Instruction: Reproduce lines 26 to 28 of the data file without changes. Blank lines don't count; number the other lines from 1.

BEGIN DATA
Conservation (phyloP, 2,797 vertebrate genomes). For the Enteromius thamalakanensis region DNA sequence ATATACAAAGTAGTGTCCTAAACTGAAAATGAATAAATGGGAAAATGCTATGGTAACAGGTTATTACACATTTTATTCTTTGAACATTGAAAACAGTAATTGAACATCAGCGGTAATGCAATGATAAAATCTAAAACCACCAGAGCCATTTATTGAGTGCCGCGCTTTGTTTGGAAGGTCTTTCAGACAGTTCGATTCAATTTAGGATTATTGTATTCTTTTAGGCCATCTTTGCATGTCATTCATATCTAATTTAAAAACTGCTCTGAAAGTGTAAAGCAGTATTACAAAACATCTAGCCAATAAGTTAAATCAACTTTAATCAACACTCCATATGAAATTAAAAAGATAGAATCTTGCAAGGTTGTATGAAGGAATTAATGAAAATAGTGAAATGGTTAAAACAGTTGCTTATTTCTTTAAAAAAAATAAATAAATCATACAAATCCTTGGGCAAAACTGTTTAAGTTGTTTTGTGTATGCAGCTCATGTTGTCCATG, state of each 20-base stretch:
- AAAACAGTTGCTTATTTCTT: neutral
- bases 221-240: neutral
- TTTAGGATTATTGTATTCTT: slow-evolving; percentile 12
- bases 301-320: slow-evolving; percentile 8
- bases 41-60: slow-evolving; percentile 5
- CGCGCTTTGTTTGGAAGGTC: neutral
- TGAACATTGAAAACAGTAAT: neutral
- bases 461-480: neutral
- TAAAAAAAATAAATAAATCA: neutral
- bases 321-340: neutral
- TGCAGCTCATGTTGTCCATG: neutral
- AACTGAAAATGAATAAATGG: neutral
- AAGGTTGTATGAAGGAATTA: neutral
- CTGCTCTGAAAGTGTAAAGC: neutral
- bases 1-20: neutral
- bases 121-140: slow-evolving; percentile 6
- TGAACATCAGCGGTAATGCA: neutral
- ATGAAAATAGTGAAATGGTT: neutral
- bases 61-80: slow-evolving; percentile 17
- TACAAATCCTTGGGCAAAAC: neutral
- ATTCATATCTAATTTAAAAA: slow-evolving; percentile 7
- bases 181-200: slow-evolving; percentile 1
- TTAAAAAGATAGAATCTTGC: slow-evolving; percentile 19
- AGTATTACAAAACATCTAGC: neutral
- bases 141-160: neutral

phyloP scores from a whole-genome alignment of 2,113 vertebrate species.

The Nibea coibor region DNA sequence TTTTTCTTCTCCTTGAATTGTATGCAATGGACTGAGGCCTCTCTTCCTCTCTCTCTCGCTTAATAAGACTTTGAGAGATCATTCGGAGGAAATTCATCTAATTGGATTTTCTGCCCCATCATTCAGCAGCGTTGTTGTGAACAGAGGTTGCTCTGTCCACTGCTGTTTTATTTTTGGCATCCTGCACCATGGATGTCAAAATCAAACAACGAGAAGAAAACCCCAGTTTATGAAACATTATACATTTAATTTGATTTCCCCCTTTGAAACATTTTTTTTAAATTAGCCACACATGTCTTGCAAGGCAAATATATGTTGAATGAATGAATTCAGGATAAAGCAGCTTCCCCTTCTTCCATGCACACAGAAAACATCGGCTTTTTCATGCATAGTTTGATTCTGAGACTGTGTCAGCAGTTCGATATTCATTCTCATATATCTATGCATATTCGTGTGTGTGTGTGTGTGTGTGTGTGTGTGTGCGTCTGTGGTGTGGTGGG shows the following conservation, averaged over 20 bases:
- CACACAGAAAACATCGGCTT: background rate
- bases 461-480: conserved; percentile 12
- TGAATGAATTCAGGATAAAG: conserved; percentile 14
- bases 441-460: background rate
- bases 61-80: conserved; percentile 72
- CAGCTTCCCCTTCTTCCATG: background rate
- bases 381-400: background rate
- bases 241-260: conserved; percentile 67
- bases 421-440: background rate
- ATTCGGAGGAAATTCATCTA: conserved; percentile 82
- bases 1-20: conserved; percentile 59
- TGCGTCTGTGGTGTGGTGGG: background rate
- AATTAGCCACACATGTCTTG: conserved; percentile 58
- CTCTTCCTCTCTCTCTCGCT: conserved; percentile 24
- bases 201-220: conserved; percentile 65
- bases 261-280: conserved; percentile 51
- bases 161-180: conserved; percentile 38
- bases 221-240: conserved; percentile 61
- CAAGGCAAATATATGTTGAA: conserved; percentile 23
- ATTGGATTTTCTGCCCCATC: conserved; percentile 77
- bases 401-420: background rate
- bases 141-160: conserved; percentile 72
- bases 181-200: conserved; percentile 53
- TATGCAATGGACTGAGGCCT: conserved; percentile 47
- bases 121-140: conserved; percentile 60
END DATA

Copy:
- bases 141-160: neutral

phyloP scores from a whole-genome alignment of 2,113 vertebrate species.

The Nibea coibor region DNA sequence TTTTTCTTCTCCTTGAATTGTATGCAATGGACTGAGGCCTCTCTTCCTCTCTCTCTCGCTTAATAAGACTTTGAGAGATCATTCGGAGGAAATTCATCTAATTGGATTTTCTGCCCCATCATTCAGCAGCGTTGTTGTGAACAGAGGTTGCTCTGTCCACTGCTGTTTTATTTTTGGCATCCTGCACCATGGATGTCAAAATCAAACAACGAGAAGAAAACCCCAGTTTATGAAACATTATACATTTAATTTGATTTCCCCCTTTGAAACATTTTTTTTAAATTAGCCACACATGTCTTGCAAGGCAAATATATGTTGAATGAATGAATTCAGGATAAAGCAGCTTCCCCTTCTTCCATGCACACAGAAAACATCGGCTTTTTCATGCATAGTTTGATTCTGAGACTGTGTCAGCAGTTCGATATTCATTCTCATATATCTATGCATATTCGTGTGTGTGTGTGTGTGTGTGTGTGTGTGTGCGTCTGTGGTGTGGTGGG shows the following conservation, averaged over 20 bases: